When you melt couverture chocolate, the cocoa butter molecules break down and become unstable. But with tempering, you can rebuild the cocoa butter crystals to give your chocolate treats that extra snap, shine, and sheen. There are several ways to temper chocolate and they can seem a little overwhelming. So we want to share a quick guide on our favorite and simplest way to temper couverture chocolate – in the microwave with seed chocolate. It is quick, requires the least amount of stuff, and gives you the most control over the tempering process. All you need is your couverture chocolate, a microwave-safe bowl (we recommend these silicone bowls), a spatula, and a digital thermometer.
Before getting started, you should check out this printable and keep it on hand. We still rely on this same sheet and use it as a reference for every chocolate class.
Chocolate Tempering Temperatures
Steps for Tempering Couverture Chocolate
Step 1. Pour ⅔ of your chocolate wafers or pieces into the bowl and microwave on half power for 1 minute, then stir. Keeping at half power, continue microwaving the chocolate again for 30 seconds at a time, stirring in between each increment, melting to the proper heat-to-temperature (found in the chart above).
Step 2. Once it reaches the heat-to-temperature, add the remaining ⅓ of the unmelted couverture chocolate, called the “seed chocolate.” The seed chocolate can be wafers or a large chunk off the block. Continue stirring the seed chocolate around in the bowl to help cool and agitate the melted chocolate until it reaches the proper use-at-temperature.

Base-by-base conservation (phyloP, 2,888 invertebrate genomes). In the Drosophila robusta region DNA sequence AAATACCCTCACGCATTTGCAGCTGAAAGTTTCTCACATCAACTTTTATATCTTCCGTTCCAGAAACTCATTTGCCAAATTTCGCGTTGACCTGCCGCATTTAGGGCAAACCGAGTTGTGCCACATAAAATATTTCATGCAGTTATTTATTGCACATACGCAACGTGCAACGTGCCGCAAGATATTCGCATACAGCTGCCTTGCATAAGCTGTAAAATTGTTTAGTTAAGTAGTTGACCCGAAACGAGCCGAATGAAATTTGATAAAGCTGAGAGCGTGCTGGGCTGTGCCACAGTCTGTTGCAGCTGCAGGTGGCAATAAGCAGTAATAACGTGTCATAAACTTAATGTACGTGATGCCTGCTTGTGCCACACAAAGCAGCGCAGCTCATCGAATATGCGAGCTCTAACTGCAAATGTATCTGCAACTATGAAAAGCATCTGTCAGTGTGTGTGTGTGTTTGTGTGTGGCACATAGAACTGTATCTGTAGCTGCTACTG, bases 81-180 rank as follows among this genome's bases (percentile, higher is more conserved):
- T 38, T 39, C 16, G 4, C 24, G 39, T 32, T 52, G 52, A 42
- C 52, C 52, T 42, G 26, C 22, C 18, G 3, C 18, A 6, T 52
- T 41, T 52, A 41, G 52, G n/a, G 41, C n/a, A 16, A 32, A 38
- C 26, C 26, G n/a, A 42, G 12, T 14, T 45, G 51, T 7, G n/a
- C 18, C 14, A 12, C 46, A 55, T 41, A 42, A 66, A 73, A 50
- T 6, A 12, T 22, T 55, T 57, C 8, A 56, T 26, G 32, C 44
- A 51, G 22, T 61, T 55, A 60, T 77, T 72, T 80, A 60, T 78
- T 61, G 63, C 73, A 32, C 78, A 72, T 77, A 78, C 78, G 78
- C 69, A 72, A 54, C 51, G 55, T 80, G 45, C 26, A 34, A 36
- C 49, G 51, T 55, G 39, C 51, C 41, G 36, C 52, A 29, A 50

Step 3. As soon as the chocolate reaches the proper use-at-temperature, you can stop stirring, remove large pieces or chunks, and test it by dipping a tip of a knife or a small strip of parchment paper into the chocolate. Wait for 2-3 minutes for the chocolate to set and check for proper snap and sheen. Once the test strip is successful you can use your chocolate as you like.
Step 4. If the strip is not successful and doesn’t set after a couple of minutes, you might need to test the temperature of the chocolate again. If it is too hot, add some more seed chocolate and stir to lower the temperature. If the chocolate is at the right temperature, you might want to try cooling the strip in the fridge to see if the chocolate is in temper. If chocolate isn’t in temper you can just start the process over, heating in small increments until the heat-to-temperature and cooling with seed chocolate until the use-at-temperature. It won’t hurt the chocolate to temper it over and over again! But any time you reheat the chocolate, be sure to test the temper before using it again.
Step 5. If the chocolate starts to harden while you are using it, you can heat it slowly, but you also want to keep it under the use-at-temperature to help keep it in temper. Some people use a heating pad or a double broiler to help keep it warm and at the right temperature.
|Properly Tempered Chocolate||Improperly Tempered Chocolate|
|Shiny/glossy surface||Dull finish|
|Even color||Spotted in color|
|Good snap||Poor snap|
|Smooth texture||Soft, uneven texture|
|Good contraction when removing from mold||Poor contraction when removing from mold|
|No bloom||Fat bloom (streaks) on surface|
If you run into some problems with your tempering, you can use this quick troubleshooting guide. If not, you did it! Now, get ready to enjoy some irresistible chocolate treats! Tempering couverture chocolate does not have to be overwhelming. The best thing you can do is to just get in the kitchen and start experimenting.